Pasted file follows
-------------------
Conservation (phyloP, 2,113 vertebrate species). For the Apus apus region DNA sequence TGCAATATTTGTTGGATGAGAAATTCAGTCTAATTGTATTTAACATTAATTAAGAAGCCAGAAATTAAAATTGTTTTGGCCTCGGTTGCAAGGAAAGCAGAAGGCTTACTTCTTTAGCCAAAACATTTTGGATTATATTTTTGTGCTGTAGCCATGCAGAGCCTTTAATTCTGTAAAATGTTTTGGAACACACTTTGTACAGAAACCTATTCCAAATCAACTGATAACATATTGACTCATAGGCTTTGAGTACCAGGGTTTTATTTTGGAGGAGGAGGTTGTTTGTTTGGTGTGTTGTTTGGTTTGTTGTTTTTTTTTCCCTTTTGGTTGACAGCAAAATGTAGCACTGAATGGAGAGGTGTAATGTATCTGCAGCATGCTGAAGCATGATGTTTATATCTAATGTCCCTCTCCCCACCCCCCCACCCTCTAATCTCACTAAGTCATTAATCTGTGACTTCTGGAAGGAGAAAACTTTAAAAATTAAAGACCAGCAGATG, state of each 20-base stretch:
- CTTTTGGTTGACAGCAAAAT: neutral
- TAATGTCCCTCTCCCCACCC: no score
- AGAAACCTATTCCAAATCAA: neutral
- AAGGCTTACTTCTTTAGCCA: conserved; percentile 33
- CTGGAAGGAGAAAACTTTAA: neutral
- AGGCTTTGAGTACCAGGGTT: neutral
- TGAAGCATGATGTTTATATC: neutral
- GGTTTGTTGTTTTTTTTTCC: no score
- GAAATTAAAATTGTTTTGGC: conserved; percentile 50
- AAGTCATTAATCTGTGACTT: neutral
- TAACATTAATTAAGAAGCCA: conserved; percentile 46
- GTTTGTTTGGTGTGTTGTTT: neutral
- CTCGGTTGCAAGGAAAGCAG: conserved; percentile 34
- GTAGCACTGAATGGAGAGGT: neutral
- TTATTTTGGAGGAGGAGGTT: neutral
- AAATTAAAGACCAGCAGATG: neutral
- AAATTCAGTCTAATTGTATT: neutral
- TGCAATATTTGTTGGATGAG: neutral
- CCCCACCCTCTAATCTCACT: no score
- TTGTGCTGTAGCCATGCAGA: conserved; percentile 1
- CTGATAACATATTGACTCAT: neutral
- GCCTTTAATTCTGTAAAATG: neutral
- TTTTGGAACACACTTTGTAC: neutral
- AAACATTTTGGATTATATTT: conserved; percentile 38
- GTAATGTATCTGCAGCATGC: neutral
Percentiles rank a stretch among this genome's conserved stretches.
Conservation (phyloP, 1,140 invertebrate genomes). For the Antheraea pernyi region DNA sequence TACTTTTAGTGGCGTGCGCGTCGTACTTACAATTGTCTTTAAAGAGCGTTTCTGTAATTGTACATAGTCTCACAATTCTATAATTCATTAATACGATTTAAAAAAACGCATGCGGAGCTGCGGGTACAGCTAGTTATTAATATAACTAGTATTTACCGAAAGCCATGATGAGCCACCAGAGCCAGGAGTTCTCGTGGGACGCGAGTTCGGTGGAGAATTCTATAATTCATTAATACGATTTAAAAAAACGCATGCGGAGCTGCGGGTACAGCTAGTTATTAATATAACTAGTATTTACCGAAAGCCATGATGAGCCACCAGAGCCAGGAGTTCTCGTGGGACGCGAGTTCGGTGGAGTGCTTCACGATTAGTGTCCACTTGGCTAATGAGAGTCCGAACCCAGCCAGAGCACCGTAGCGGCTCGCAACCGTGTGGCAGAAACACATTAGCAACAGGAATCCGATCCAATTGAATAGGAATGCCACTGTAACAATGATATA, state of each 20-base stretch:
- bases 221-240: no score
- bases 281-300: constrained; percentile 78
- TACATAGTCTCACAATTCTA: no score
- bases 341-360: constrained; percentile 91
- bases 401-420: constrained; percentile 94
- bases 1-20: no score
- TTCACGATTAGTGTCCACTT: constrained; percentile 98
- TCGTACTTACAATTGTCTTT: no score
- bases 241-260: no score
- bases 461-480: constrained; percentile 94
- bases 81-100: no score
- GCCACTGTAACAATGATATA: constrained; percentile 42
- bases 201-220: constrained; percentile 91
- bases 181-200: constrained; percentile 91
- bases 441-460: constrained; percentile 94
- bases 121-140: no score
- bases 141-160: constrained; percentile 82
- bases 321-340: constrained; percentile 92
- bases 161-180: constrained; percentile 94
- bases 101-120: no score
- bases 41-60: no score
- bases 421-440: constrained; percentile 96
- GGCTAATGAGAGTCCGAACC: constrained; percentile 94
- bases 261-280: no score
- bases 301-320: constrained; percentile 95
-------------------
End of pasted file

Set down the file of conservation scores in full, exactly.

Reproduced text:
Conservation (phyloP, 2,113 vertebrate species). For the Apus apus region DNA sequence TGCAATATTTGTTGGATGAGAAATTCAGTCTAATTGTATTTAACATTAATTAAGAAGCCAGAAATTAAAATTGTTTTGGCCTCGGTTGCAAGGAAAGCAGAAGGCTTACTTCTTTAGCCAAAACATTTTGGATTATATTTTTGTGCTGTAGCCATGCAGAGCCTTTAATTCTGTAAAATGTTTTGGAACACACTTTGTACAGAAACCTATTCCAAATCAACTGATAACATATTGACTCATAGGCTTTGAGTACCAGGGTTTTATTTTGGAGGAGGAGGTTGTTTGTTTGGTGTGTTGTTTGGTTTGTTGTTTTTTTTTCCCTTTTGGTTGACAGCAAAATGTAGCACTGAATGGAGAGGTGTAATGTATCTGCAGCATGCTGAAGCATGATGTTTATATCTAATGTCCCTCTCCCCACCCCCCCACCCTCTAATCTCACTAAGTCATTAATCTGTGACTTCTGGAAGGAGAAAACTTTAAAAATTAAAGACCAGCAGATG, state of each 20-base stretch:
- CTTTTGGTTGACAGCAAAAT: neutral
- TAATGTCCCTCTCCCCACCC: no score
- AGAAACCTATTCCAAATCAA: neutral
- AAGGCTTACTTCTTTAGCCA: conserved; percentile 33
- CTGGAAGGAGAAAACTTTAA: neutral
- AGGCTTTGAGTACCAGGGTT: neutral
- TGAAGCATGATGTTTATATC: neutral
- GGTTTGTTGTTTTTTTTTCC: no score
- GAAATTAAAATTGTTTTGGC: conserved; percentile 50
- AAGTCATTAATCTGTGACTT: neutral
- TAACATTAATTAAGAAGCCA: conserved; percentile 46
- GTTTGTTTGGTGTGTTGTTT: neutral
- CTCGGTTGCAAGGAAAGCAG: conserved; percentile 34
- GTAGCACTGAATGGAGAGGT: neutral
- TTATTTTGGAGGAGGAGGTT: neutral
- AAATTAAAGACCAGCAGATG: neutral
- AAATTCAGTCTAATTGTATT: neutral
- TGCAATATTTGTTGGATGAG: neutral
- CCCCACCCTCTAATCTCACT: no score
- TTGTGCTGTAGCCATGCAGA: conserved; percentile 1
- CTGATAACATATTGACTCAT: neutral
- GCCTTTAATTCTGTAAAATG: neutral
- TTTTGGAACACACTTTGTAC: neutral
- AAACATTTTGGATTATATTT: conserved; percentile 38
- GTAATGTATCTGCAGCATGC: neutral
Percentiles rank a stretch among this genome's conserved stretches.
Conservation (phyloP, 1,140 invertebrate genomes). For the Antheraea pernyi region DNA sequence TACTTTTAGTGGCGTGCGCGTCGTACTTACAATTGTCTTTAAAGAGCGTTTCTGTAATTGTACATAGTCTCACAATTCTATAATTCATTAATACGATTTAAAAAAACGCATGCGGAGCTGCGGGTACAGCTAGTTATTAATATAACTAGTATTTACCGAAAGCCATGATGAGCCACCAGAGCCAGGAGTTCTCGTGGGACGCGAGTTCGGTGGAGAATTCTATAATTCATTAATACGATTTAAAAAAACGCATGCGGAGCTGCGGGTACAGCTAGTTATTAATATAACTAGTATTTACCGAAAGCCATGATGAGCCACCAGAGCCAGGAGTTCTCGTGGGACGCGAGTTCGGTGGAGTGCTTCACGATTAGTGTCCACTTGGCTAATGAGAGTCCGAACCCAGCCAGAGCACCGTAGCGGCTCGCAACCGTGTGGCAGAAACACATTAGCAACAGGAATCCGATCCAATTGAATAGGAATGCCACTGTAACAATGATATA, state of each 20-base stretch:
- bases 221-240: no score
- bases 281-300: constrained; percentile 78
- TACATAGTCTCACAATTCTA: no score
- bases 341-360: constrained; percentile 91
- bases 401-420: constrained; percentile 94
- bases 1-20: no score
- TTCACGATTAGTGTCCACTT: constrained; percentile 98
- TCGTACTTACAATTGTCTTT: no score
- bases 241-260: no score
- bases 461-480: constrained; percentile 94
- bases 81-100: no score
- GCCACTGTAACAATGATATA: constrained; percentile 42
- bases 201-220: constrained; percentile 91
- bases 181-200: constrained; percentile 91
- bases 441-460: constrained; percentile 94
- bases 121-140: no score
- bases 141-160: constrained; percentile 82
- bases 321-340: constrained; percentile 92
- bases 161-180: constrained; percentile 94
- bases 101-120: no score
- bases 41-60: no score
- bases 421-440: constrained; percentile 96
- GGCTAATGAGAGTCCGAACC: constrained; percentile 94
- bases 261-280: no score
- bases 301-320: constrained; percentile 95